The big financial change, however, flowed from the company’s blockbuster acquisitions in 2019, where it brought in North Italia and Fox Restaurant Concepts for $353 million. The Cheesecake Factory had already invested $88 million in FRC for a stake in North Italia and Flower Child and then proceeded to invest another $88 million ahead of the purchase.
In Q4, revenue contribution from North Italia and FRC, including same-store sales growth of 4 percent at the first, as well as roughly $90,000 in sales per operating rate at FRC, totaled $92 million. If you add in $19.3 million from external bakery sales, you get to the $694 million figure.
And this is only going to expand as The Cheesecake Factory turns up the growth dial in 2020. The company opened three namesake restaurants in 2019, a North Italia, and two Flower Child fast casuals (six Cheesecakes also opened internationally under licensing agreements).
This coming fiscal year, though, the company expects to accelerate to as many as 20 restaurants, CEO David Overton said. That includes six Cheesecakes, six North Italia locations, and eight restaurants within the FRC subsidiary, which now includes four Flower Child locations thanks to a calendar shift of one holdover opening. Four more international stores should support the company’s planned 8 percent total revenue growth objective for 2020.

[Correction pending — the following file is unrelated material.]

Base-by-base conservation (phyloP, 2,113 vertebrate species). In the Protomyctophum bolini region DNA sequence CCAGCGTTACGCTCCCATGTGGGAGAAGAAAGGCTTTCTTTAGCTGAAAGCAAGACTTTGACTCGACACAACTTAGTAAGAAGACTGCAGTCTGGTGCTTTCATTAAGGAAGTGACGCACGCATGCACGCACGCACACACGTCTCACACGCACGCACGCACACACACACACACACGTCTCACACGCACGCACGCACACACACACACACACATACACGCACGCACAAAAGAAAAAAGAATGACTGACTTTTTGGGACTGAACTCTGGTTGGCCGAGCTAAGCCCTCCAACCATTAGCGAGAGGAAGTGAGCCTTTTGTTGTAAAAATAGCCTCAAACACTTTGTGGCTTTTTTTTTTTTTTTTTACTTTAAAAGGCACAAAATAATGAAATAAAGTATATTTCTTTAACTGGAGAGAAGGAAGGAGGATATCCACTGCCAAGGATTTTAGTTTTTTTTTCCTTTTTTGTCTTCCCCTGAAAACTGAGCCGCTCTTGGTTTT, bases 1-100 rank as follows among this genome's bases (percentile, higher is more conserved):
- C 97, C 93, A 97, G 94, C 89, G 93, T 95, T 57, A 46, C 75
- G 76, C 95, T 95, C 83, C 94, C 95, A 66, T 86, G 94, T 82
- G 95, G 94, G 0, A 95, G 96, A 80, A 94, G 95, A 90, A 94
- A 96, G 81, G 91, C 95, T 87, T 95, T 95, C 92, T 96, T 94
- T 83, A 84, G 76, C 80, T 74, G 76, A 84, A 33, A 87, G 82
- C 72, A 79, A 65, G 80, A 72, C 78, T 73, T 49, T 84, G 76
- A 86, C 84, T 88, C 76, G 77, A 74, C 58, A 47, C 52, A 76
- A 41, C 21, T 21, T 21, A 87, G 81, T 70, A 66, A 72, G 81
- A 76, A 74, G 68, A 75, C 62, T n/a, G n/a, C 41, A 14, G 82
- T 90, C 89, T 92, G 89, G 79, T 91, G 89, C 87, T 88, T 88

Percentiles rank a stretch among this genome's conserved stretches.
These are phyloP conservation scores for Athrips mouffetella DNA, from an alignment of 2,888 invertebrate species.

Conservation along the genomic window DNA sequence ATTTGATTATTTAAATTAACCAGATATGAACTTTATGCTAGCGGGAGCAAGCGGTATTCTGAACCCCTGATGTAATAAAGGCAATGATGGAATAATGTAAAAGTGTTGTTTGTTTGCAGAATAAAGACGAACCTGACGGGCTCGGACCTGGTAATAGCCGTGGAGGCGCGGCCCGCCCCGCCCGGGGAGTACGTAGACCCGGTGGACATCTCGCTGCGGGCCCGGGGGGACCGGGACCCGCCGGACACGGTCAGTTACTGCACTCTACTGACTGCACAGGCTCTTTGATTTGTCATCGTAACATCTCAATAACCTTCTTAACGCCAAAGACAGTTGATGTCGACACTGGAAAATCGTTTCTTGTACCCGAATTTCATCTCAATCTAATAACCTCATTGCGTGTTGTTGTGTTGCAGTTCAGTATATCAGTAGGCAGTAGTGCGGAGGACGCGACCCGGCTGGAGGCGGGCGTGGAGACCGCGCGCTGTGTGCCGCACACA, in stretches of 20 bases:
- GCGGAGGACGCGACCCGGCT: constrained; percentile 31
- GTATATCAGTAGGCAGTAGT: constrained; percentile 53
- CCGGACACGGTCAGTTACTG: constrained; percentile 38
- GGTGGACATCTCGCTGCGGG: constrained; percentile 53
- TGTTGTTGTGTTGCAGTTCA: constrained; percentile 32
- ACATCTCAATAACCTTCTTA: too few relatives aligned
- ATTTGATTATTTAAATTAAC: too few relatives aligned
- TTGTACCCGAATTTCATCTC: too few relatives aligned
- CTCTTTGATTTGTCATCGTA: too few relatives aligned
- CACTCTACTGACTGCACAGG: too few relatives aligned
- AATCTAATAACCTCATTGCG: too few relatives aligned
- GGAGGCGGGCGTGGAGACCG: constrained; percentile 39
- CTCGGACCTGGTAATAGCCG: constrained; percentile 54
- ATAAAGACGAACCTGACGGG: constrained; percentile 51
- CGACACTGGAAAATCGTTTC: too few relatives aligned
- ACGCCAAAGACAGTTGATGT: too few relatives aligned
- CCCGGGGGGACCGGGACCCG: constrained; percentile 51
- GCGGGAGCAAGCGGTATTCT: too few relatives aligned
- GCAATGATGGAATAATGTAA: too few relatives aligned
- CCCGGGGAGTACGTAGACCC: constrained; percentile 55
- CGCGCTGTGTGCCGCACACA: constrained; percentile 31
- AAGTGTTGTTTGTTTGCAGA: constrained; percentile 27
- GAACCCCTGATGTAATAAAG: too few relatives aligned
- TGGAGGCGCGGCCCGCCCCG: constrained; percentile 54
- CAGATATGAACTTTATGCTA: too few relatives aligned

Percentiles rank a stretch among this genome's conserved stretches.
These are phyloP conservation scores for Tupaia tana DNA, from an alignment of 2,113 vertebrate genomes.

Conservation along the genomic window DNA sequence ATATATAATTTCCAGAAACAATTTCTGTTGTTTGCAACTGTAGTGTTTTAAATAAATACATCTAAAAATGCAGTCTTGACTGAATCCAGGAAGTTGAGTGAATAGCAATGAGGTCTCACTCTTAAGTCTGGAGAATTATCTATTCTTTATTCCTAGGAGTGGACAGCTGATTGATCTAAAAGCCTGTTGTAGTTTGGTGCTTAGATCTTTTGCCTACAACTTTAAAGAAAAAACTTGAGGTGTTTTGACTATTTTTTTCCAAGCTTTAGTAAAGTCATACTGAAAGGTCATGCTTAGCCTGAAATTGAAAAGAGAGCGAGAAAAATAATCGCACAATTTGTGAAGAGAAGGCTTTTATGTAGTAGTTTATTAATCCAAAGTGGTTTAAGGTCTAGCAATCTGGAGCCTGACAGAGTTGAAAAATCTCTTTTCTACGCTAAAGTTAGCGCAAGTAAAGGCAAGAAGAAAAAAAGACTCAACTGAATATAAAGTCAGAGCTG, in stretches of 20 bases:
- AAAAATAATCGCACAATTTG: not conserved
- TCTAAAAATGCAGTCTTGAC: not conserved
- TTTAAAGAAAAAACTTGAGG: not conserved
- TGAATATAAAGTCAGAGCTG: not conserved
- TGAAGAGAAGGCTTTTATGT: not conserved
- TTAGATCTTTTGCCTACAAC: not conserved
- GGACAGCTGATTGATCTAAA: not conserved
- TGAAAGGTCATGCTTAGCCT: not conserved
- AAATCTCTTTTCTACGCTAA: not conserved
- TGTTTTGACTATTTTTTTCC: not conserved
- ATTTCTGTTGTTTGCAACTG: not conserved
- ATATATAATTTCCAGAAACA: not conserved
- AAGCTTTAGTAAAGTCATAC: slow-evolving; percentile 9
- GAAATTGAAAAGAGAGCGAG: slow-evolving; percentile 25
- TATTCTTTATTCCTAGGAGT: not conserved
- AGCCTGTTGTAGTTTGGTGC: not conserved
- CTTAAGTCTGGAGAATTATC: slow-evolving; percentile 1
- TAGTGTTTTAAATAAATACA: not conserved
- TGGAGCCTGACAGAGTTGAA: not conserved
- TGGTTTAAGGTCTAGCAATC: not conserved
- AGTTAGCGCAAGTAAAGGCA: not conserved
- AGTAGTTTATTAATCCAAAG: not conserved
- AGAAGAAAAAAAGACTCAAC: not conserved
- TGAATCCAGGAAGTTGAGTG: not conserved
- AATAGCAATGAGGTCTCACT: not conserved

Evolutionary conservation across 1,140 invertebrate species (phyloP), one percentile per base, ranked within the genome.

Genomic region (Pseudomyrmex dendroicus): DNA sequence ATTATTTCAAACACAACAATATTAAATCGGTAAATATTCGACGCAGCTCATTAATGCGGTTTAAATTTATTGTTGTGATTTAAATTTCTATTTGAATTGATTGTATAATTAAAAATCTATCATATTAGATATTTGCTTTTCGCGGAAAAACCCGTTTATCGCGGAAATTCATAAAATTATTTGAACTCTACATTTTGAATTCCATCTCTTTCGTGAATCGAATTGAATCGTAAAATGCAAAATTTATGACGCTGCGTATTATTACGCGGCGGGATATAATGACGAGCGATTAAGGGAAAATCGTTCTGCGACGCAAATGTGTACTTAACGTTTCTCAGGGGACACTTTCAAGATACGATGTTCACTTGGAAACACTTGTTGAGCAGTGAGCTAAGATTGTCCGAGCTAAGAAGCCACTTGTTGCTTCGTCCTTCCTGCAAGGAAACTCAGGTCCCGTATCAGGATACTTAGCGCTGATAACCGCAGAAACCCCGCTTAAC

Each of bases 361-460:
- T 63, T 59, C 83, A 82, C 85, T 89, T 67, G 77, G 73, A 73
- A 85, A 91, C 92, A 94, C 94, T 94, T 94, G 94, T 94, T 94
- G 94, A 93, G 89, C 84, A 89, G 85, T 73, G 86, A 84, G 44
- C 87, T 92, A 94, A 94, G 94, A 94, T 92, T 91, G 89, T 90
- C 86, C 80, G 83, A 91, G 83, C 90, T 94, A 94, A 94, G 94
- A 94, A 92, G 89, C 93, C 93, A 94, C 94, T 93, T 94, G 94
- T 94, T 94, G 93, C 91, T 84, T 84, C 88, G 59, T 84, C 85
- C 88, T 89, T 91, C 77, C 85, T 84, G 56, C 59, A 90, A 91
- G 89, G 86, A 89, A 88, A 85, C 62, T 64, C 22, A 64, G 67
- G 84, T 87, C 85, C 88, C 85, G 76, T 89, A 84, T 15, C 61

Overton said the acquisitions reinforced “our leadership position in experiential dining.”
Gordon added the integration of North Italia specifically, which many point as the growth lever in the deal, has progressed smoothly. In fact, he said, the company saw manager and staff retention increase following close.
North Italia and FRC are expected to contribute about $425 million in revenue in 2020. North Italia is averaging roughly $126,000 in weekly sales.
In terms of growth, Clark said North Italia and FRC, while they could work in malls, “it won’t be a focus.”
“We'll definitely want to be in more of a variety of places, and that will kind of help us with the ebbs and flows of real estate over time,” he said.
Clark elaborated a bit on The Cheesecake Factory’s mall experience, too, and how that dynamic is changing amid a shifting retail dynamic. Many centers across the country are repurposing their footprint away from retail and toward restaurants and experience.